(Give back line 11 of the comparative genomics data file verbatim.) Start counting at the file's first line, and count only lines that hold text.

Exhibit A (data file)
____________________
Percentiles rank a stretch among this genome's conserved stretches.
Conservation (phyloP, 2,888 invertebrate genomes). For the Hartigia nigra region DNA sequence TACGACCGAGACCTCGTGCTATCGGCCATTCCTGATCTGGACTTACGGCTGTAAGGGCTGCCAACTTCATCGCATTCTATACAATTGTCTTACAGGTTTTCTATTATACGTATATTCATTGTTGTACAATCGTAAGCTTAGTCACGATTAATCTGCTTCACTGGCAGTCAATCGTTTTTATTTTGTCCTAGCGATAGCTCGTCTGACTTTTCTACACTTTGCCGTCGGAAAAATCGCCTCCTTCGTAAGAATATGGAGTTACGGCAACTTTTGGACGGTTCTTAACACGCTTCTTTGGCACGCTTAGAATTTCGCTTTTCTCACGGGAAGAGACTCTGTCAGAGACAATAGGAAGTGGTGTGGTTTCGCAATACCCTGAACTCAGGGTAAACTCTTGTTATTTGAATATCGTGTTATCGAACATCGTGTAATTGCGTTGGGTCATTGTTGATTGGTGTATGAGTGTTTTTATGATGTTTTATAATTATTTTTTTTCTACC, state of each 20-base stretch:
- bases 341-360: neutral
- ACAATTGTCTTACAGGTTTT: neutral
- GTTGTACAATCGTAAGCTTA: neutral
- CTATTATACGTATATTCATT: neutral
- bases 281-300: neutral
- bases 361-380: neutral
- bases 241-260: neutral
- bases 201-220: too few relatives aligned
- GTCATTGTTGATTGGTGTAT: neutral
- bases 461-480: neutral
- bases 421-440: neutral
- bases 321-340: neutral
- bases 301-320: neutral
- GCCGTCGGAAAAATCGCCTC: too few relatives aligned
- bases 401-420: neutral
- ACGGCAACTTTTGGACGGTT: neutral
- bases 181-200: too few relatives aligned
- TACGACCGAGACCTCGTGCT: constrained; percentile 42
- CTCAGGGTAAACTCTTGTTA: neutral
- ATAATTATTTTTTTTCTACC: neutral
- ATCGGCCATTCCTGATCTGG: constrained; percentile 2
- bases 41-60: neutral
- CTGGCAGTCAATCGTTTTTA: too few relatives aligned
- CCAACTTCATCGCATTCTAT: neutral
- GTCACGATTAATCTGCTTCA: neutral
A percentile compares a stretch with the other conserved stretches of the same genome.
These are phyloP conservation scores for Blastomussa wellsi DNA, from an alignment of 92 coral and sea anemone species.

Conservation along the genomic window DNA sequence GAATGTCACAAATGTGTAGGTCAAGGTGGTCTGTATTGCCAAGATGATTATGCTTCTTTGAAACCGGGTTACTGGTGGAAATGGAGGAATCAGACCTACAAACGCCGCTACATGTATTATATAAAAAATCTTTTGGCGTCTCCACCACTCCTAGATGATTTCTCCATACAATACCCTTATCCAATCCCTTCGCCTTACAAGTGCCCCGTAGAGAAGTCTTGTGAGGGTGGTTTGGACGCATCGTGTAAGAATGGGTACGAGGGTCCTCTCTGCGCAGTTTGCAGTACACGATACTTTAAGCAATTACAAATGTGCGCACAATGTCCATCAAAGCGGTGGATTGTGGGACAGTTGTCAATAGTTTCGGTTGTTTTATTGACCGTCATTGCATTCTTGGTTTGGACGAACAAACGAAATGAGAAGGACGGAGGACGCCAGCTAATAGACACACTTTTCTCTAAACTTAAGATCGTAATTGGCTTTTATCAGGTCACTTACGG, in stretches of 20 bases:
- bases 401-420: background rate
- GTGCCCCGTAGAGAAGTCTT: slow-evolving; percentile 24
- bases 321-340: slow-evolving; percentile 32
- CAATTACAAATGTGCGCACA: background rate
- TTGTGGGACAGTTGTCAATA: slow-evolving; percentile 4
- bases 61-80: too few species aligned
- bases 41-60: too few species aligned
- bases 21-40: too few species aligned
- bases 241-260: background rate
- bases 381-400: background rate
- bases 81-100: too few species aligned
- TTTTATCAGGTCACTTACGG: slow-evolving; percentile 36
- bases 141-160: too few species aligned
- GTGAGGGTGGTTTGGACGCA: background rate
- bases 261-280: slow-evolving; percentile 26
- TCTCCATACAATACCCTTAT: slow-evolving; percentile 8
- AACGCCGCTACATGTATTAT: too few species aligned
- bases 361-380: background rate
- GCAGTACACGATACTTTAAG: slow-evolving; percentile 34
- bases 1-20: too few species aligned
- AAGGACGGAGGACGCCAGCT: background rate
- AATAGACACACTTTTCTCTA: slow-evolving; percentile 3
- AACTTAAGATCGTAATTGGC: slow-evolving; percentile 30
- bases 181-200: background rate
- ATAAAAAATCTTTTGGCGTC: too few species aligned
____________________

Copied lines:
- GTCATTGTTGATTGGTGTAT: neutral